Lawrence high schools to use different hybrid learning model amid staff concerns; board allows elementary schools to make transition later
photo by: Meeting screenshot/Lawrence school board
Updated at 12:02 a.m. Tuesday
Despite planning for students to spend two days of in-person learning each week under its original hybrid learning model, the Lawrence school district chose to have its high school students only attend in-person classes once a week.
Rick Henry, director of secondary education, on Monday outlined to the Lawrence school board the district’s plans to move to its hybrid learning model, which is scheduled to begin next week. He explained the high schools will follow a different model than previously discussed because of concerns expressed by faculty and staff about the length of class periods, the lack of teacher planning time and class transition periods.
Additionally, late in the meeting, the board narrowly approved a plan to allow elementary schools to begin their hybrid learning model later than the rest of the district’s schools.
When elementary and middle school students return to their classrooms, they will follow the previously planned “AB/AB” hybrid schedule, which will separate students into two groups that attend in-person classes on alternate days. When students are not learning in person, they will take their classes remotely. Additionally, on Wednesdays, the plan calls for all students to learn remotely.
However, at the high school level, students will follow a new “AB/CD” model, which calls for students to be split into four groups, each attending in-person classes once a week on different days and remotely four days a week. Similarly, on Wednesdays, all students will attend class remotely.
The AB/CD plan was not revealed until late last week, a little more than a week before hybrid learning is scheduled to begin on Oct. 19. Board vice president Erica Hill said she’s heard from parents who were under the impression the high schools would also follow the same “AB/AB” model as the middle and elementary schools.
Henry said the decision to move to the AB/CD plan was made after working with the high schools’ faculty and staff, who expressed several concerns about the “AB/AB” model for their schools. He said those concerns include how long the block classes would be and how the schedule would provide inconsistent class planning time for the teachers.
Rather than moving to a block schedule plan, the high schools will have students attend all seven of their classes each day. But that increased the amount of times students would be moving from classroom to classroom.
“Because of the concern of adding more transitions throughout the day, we further altered the schedule to bring 25% of the students back each day, rather than the original 50%, to hopefully mitigate exposure (to COVID-19) during those class transitions,” he said.
He also noted high school students who are identified as academically vulnerable could be allowed to attend in-person classes more than once a week. He said the schools are working with families to identify who those students are.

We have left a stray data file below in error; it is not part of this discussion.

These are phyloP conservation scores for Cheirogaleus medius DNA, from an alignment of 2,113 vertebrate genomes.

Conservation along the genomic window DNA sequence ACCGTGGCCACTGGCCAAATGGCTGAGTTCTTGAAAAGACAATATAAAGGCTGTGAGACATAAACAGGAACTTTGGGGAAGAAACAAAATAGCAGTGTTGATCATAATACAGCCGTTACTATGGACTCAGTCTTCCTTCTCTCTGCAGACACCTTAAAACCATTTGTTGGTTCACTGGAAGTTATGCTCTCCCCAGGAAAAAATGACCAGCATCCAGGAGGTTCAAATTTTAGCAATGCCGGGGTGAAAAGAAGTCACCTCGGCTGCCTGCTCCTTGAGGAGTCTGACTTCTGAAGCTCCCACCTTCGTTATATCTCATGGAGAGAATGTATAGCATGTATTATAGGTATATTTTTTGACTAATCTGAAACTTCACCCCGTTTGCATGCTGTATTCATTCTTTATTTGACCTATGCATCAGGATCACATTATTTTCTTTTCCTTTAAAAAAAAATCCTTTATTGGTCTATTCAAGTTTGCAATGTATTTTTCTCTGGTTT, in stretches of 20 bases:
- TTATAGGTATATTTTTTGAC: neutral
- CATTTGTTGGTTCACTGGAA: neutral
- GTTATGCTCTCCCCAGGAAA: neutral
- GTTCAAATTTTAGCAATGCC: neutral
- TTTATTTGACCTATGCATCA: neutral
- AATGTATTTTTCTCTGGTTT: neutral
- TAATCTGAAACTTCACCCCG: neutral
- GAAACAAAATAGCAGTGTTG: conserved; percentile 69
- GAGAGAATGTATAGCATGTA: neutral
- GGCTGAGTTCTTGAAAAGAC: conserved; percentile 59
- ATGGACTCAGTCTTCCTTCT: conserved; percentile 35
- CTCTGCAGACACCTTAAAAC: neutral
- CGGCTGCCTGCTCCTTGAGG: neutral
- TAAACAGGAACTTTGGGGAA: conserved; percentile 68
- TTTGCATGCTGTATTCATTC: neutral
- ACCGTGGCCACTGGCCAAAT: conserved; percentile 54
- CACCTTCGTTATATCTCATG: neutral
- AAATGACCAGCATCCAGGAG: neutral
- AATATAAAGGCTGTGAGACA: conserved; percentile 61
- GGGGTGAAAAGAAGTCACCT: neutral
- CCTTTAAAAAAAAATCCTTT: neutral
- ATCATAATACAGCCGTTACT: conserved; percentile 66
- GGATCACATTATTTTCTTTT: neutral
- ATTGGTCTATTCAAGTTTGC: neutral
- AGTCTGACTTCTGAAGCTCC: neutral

Meanwhile, Henry said the middle schools will use a block schedule, alluding to it being easier to achieve at that level because they have eight class periods, as opposed to the high schools’ seven-period schedule.
Henry also explained the transition plans for the district, as the middle schools and high schools will use a four week phase-in period to slowly adapt to hybrid learning.
Under the transition plans, middle schools and high schools will begin their hybrid learning periods on Oct. 19 by allowing only middle school students who are identified as academically vulnerable and high school students who have experienced internet connection problems to start in-person learning. The rest will continue learning remotely.
The district plans to gradually add more students over the next three weeks, with all high school and middle school students learning through the hybrid model on Nov. 9.
Meanwhile, elementary schools will not use a phase-in period, but will start their hybrid plan later than Oct. 19.
Shortly after 11:30 p.m., the board voted 4-3 to delay the start of hybrid learning for elementary schools until Nov. 9. That delay allows for the elementary schools to transition to the hybrid model during their first full-week of class after the first trimester of the school year concludes on Oct. 29. Board members Melissa Johnson, Paula Smith and Hill voted against the plan.
Originally, the district’s plan called for the elementary schools to also start hybrid on Oct. 19, but district officials said it would make sense to wait a few weeks until the second trimester begins. Board President Kelly Jones said waiting would give the school administrators and faculty more time to prepare for the shift.
However, Hill and Johnson said they did not support that plan because they believed it would hurt academically vulnerable students who need to move to hybrid as early as possible. Hill repeatedly said she wanted assurances the district would find a way to help those students in the meantime. However, those concerns were not addressed in the board’s official vote, which Hill said was a significant disservice to those students.
“There are students in our district who are struggling with remote (learning) and need to be in the building,” Hill said. “I’m incredibly disappointed the motion did not add provisions to provide protection and support and allow for flexibility to address differing levels of student need.”
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